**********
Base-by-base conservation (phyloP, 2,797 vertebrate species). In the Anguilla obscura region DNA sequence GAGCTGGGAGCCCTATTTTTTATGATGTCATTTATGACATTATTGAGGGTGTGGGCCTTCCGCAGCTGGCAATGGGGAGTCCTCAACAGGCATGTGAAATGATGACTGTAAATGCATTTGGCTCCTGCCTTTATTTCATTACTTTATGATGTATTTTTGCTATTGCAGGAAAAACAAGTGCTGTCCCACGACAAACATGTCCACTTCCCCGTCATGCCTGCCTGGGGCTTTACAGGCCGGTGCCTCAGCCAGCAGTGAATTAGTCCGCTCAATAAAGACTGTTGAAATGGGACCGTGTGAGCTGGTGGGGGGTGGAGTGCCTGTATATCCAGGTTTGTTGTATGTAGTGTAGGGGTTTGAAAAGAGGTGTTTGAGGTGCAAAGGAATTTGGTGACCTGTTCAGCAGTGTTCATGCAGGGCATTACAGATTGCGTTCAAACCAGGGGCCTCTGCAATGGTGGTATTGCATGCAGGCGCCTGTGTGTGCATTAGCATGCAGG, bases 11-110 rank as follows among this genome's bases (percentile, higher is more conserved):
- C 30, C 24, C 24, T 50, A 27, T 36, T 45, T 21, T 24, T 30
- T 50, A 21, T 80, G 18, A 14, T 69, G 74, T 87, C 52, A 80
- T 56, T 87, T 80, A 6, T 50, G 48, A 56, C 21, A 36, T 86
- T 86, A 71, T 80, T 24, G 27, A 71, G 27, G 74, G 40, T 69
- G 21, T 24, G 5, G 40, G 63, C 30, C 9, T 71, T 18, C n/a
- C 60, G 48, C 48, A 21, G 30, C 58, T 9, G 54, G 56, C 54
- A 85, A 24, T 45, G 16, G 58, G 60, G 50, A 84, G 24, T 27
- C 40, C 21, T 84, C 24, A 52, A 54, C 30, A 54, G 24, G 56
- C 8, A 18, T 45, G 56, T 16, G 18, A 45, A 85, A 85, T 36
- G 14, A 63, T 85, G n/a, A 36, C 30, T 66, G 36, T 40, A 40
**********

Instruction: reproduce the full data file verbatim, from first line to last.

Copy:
Base-by-base conservation (phyloP, 2,797 vertebrate species). In the Anguilla obscura region DNA sequence GAGCTGGGAGCCCTATTTTTTATGATGTCATTTATGACATTATTGAGGGTGTGGGCCTTCCGCAGCTGGCAATGGGGAGTCCTCAACAGGCATGTGAAATGATGACTGTAAATGCATTTGGCTCCTGCCTTTATTTCATTACTTTATGATGTATTTTTGCTATTGCAGGAAAAACAAGTGCTGTCCCACGACAAACATGTCCACTTCCCCGTCATGCCTGCCTGGGGCTTTACAGGCCGGTGCCTCAGCCAGCAGTGAATTAGTCCGCTCAATAAAGACTGTTGAAATGGGACCGTGTGAGCTGGTGGGGGGTGGAGTGCCTGTATATCCAGGTTTGTTGTATGTAGTGTAGGGGTTTGAAAAGAGGTGTTTGAGGTGCAAAGGAATTTGGTGACCTGTTCAGCAGTGTTCATGCAGGGCATTACAGATTGCGTTCAAACCAGGGGCCTCTGCAATGGTGGTATTGCATGCAGGCGCCTGTGTGTGCATTAGCATGCAGG, bases 11-110 rank as follows among this genome's bases (percentile, higher is more conserved):
- C 30, C 24, C 24, T 50, A 27, T 36, T 45, T 21, T 24, T 30
- T 50, A 21, T 80, G 18, A 14, T 69, G 74, T 87, C 52, A 80
- T 56, T 87, T 80, A 6, T 50, G 48, A 56, C 21, A 36, T 86
- T 86, A 71, T 80, T 24, G 27, A 71, G 27, G 74, G 40, T 69
- G 21, T 24, G 5, G 40, G 63, C 30, C 9, T 71, T 18, C n/a
- C 60, G 48, C 48, A 21, G 30, C 58, T 9, G 54, G 56, C 54
- A 85, A 24, T 45, G 16, G 58, G 60, G 50, A 84, G 24, T 27
- C 40, C 21, T 84, C 24, A 52, A 54, C 30, A 54, G 24, G 56
- C 8, A 18, T 45, G 56, T 16, G 18, A 45, A 85, A 85, T 36
- G 14, A 63, T 85, G n/a, A 36, C 30, T 66, G 36, T 40, A 40